IN FOREIGN FIELDS
In America, the science of Disraell and Metternich has been left to gentlemen of leisure and fortune. Like most of our legislators, our diplomats have been amateurs. And although we have been fortunate in having able men with private means to fill the high positions, the embassy staffs and consular posts are indifferently supplied. For diplomacy is an intricate business. Not only are statesmen required, but smooth-running organizations must supplement them. Skilful and energetic as our ambassadors may be, capable assistants are absolutely necessary.
To enable men interested in world affairs, but lacking financial resources, to equip themselves for the consular or diplomatic corps, the late Ambassador Penfield has left $80,000 for scholarships in a new school of diplomacy at New York University. If the service is made attractive, and a reasonable incentive for devotion offered, a body of well-trained men, willing to make diplomacy their life work, can thus be made available.
Consular berths, like postmasterships, were long regarded by politicians as suitable rewards for faithful retainers grown old following the party flag. Our consuls were selected like the officers in King Arthur's army by family as described by Mark; Twain. But foreign public opinion of this country depends on our representatives. An ambassador like the late Walter Hines Page is more valuable in promoting friendly relations than any number of treaties. The act of respect which the British people are paying him, by placing a tablet to his memory in Westminster, suggests how much the highest type of diplomacy can affect the good feelings of one nation toward another. The whole foreign service should be kept a the same level; no political favoritism should interfere with choosing the best-fitted man for any post.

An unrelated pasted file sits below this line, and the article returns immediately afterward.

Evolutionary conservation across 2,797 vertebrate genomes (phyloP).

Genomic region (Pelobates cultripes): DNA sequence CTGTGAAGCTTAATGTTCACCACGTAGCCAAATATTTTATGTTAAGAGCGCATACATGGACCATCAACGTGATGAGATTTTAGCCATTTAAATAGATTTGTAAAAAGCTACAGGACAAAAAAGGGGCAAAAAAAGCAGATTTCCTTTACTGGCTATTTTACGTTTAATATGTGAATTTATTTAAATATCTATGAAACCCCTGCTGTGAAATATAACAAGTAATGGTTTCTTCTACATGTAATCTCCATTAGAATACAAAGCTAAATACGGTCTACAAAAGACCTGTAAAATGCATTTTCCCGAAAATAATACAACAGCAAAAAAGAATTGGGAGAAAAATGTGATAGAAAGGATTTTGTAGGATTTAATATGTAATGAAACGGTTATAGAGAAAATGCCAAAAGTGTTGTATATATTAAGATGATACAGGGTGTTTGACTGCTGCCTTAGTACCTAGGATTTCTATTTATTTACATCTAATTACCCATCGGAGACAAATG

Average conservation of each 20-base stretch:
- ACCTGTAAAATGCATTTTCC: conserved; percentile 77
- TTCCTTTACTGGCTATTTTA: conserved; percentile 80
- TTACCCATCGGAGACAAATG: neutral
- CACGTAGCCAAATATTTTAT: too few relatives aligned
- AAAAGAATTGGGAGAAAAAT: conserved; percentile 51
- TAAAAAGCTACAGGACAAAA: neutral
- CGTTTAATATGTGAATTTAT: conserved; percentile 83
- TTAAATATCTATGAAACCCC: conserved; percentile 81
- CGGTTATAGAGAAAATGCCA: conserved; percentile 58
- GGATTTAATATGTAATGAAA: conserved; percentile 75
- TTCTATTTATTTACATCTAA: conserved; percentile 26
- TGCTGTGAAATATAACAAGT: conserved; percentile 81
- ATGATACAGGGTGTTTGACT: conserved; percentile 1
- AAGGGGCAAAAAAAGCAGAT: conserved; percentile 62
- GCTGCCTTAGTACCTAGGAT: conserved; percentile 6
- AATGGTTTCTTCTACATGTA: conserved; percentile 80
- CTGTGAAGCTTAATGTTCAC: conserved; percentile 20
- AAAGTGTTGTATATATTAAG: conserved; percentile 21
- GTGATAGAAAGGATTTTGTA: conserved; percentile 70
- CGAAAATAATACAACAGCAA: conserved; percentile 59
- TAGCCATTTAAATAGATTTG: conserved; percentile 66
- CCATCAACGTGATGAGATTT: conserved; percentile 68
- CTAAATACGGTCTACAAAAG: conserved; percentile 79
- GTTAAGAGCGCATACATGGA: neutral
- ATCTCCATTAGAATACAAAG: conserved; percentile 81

Since the time of lay and Franklin, the ministerial wages have not been raised. The traditional equipment of a consul's office, a stool, an alarm-clock, a cat, and a cuspidor, does not inspire an ambitious man with optimism. "Cabbages and Kings" present a consular paradise which might appeal to some; but at present, none can afford to enter the foreign service without private means. Adventure, travel and hard work may suit a young man for a short time, but unless more material incentives are provided, a permanent, expert staff cannot be maintained.
The Rogers Bill, introduced in Congress last December, sought, to remedy this whole situation. Appointments and promotions were to be put on a merit basis exclusively. Salaries, for posts lower than Minister, were to be increased from a range of $2500-$4000, to $3000-$9000. The flexibility and efficiency of the service would have been improved. Secretary Hughes, and Mr. Bliss, the Minister to Sweden, gave the bill their hearty support, but as yet nothing has come of it. The diplomatic corps remains one of the most important topics for the next Congress.